Mutation Protects Men From Alzheimer's Disease, Hints Of Treatment

The man should have developed Alzheimer's disease in his early 40s – he had a gene mutation that guaranteed it, or so it seemed. Scans of his brain even revealed severe atrophy and the hallmarks of the disease: rough, tough amyloid plaques and tau protein wrinkled like spaghetti. But the fatal brain disease didn't appear until the man was 67 years old.

Now intense research efforts have discovered why. The man was protected because another mutation in a different gene prevented the disease from entering his entorhinal cortex. That small area of ​​the brain is a hub for neurons involved in memory, object recognition, navigation and the perception of time. And it is there that scientists believe that Alzheimer's disease begins.

A paper about the findings published Monday in the journal Nature Medicine.

More than six million people in the United States suffer from Alzheimer's, a very difficult disease to treat. But here is a man with a mutation that causes the most severe and rapidly progressing form of Alzheimer's. And the disease was delayed for two decades. If a drug can do what the mutation, which causes most people to develop Alzheimer's in very old age, the results could be transformative.

“This really holds the secret for the next generation of therapies,” says Dr. Joseph F. Arboleda-Velasquez, cell biologist at Massachusetts Eye and Ear in Boston and member of the research team. Dr. Arboleda-Velasquez is a co-founder of a biotechnology company that wants to produce a drug that can be used for this research.

A drug that delays disease by two decades is not out of the question, says Dr. Diego Sepulveda-Falla, a neurologist at the University of Hamburg in Germany and a member of the research team. The mutation results in a potent version of the protein, Reelin, in the entorhinal cortex. The incredibly strong reelin ultimately prevents the tangled tau protein strands from sticking together and forming the structure that is a hallmark of Alzheimer's.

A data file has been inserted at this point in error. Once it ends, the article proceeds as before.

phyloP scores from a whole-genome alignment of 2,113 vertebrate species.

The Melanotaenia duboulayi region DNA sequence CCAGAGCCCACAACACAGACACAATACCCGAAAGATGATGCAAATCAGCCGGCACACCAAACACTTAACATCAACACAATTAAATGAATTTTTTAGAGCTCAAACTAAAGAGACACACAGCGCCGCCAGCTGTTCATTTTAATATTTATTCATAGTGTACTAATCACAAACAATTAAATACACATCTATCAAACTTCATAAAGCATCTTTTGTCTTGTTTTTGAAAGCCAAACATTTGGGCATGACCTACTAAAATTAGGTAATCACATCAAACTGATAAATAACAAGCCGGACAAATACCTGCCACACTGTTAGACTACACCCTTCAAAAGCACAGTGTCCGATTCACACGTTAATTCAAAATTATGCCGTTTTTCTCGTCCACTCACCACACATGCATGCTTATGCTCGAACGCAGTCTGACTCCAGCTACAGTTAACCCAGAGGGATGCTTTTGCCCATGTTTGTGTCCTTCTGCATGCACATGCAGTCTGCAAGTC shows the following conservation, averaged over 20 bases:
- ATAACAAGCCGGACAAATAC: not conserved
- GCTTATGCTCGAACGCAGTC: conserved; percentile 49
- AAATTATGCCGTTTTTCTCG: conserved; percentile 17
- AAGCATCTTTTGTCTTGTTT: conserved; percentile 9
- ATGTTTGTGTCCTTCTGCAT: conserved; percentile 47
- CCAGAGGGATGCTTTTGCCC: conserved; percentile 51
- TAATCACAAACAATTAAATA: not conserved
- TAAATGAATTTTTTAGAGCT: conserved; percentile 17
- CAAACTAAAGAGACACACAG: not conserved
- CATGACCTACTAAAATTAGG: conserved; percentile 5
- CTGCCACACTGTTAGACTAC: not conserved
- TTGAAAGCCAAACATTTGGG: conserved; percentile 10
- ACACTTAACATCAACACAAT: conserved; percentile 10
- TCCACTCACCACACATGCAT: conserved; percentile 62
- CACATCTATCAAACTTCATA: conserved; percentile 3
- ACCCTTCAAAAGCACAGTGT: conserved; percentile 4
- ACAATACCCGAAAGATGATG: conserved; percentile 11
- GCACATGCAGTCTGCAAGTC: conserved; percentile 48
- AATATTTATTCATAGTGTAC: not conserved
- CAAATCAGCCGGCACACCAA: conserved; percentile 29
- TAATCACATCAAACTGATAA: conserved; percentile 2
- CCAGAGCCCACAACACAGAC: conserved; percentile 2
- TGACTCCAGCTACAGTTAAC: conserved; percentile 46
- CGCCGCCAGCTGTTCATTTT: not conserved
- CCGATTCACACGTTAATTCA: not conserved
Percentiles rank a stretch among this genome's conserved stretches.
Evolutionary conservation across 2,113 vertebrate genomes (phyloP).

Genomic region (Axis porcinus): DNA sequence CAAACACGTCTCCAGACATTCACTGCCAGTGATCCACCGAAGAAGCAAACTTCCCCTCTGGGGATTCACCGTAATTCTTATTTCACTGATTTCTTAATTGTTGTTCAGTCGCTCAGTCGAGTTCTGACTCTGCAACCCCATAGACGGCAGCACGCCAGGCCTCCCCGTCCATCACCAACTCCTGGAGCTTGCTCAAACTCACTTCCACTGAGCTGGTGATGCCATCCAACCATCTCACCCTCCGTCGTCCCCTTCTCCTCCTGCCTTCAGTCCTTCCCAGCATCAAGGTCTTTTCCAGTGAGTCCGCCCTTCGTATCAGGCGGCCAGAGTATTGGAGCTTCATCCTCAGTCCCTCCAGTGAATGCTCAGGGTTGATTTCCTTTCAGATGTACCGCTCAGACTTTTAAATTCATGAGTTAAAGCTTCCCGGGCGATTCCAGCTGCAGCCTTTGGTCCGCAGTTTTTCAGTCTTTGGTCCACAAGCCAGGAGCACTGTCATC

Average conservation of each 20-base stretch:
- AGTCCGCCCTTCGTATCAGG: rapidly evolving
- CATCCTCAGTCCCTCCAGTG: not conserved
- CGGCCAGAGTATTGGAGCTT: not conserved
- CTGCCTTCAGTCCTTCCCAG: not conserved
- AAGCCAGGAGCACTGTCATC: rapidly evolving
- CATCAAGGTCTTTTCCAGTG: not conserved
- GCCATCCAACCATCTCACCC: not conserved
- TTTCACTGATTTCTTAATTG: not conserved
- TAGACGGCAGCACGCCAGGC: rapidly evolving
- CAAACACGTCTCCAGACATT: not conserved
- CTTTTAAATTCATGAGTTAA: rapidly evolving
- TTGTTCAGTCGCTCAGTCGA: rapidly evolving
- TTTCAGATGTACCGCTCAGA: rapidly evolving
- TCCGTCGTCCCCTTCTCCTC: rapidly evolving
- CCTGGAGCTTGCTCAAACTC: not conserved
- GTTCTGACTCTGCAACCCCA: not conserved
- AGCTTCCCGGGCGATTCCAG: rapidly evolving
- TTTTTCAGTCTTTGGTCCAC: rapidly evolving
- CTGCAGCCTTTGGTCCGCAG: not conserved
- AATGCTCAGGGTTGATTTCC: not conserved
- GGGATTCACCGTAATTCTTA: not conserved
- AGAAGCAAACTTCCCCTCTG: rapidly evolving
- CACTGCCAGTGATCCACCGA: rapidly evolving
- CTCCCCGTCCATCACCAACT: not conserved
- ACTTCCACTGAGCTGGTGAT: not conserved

The idea is to “go in with a syringe and treat just one area” in the brain, he said.

But such treatments will be discontinued in the future and may not be possible, said Dr. Thomas Bird, emeritus professor of neurology and clinical genetics at the University of Washington. Dr. Bird was not involved in this research.

The entorhinal cortex is a very small area. “We don't know what kind of damage there might have been, sticking needles and dropping chemicals,” he said.

The man with what researchers call “resilience” to Alzheimer's is part of a decades-long study of 6,000 people living in Colombia who have a gene mutation that causes Alzheimer's in middle age. Many agreed to genetic testing, brain scans, and after they died, brain autopsies.

Several years ago, the same research group in the current study identified a woman who was also protected against Alzheimer's. But in his case, the resistance was caused by mutations in a different gene, APOE. Instead of lacking tau clumps in one small area of ​​his brain, they were missing all over his brain.

But, say the researchers, they think the two patients reveal a new way to treat Alzheimer's. Two mutated genes disrupt the molecular cascade of events necessary for tau to assemble in the brain.

The hypothesis that a drug may protect the entorhinal cortex in other patients requires further research. But animal studies have been done, says Dr. Arboleda-Velasquez. Members of the group injected a mutant form of Reelin into the same brain areas in mice predisposed to diseases such as Alzheimer's to see if it was protective.

The future may involve a combination of therapies, says Dr. Eric Reiman, member of the research team, executive director of the Banner Alzheimer's Institute in Phoenix and paid adviser to several drug companies. The hope is to prevent amyloid and tau buildup and delay Alzheimer's in those who are susceptible so long that they are no longer a problem.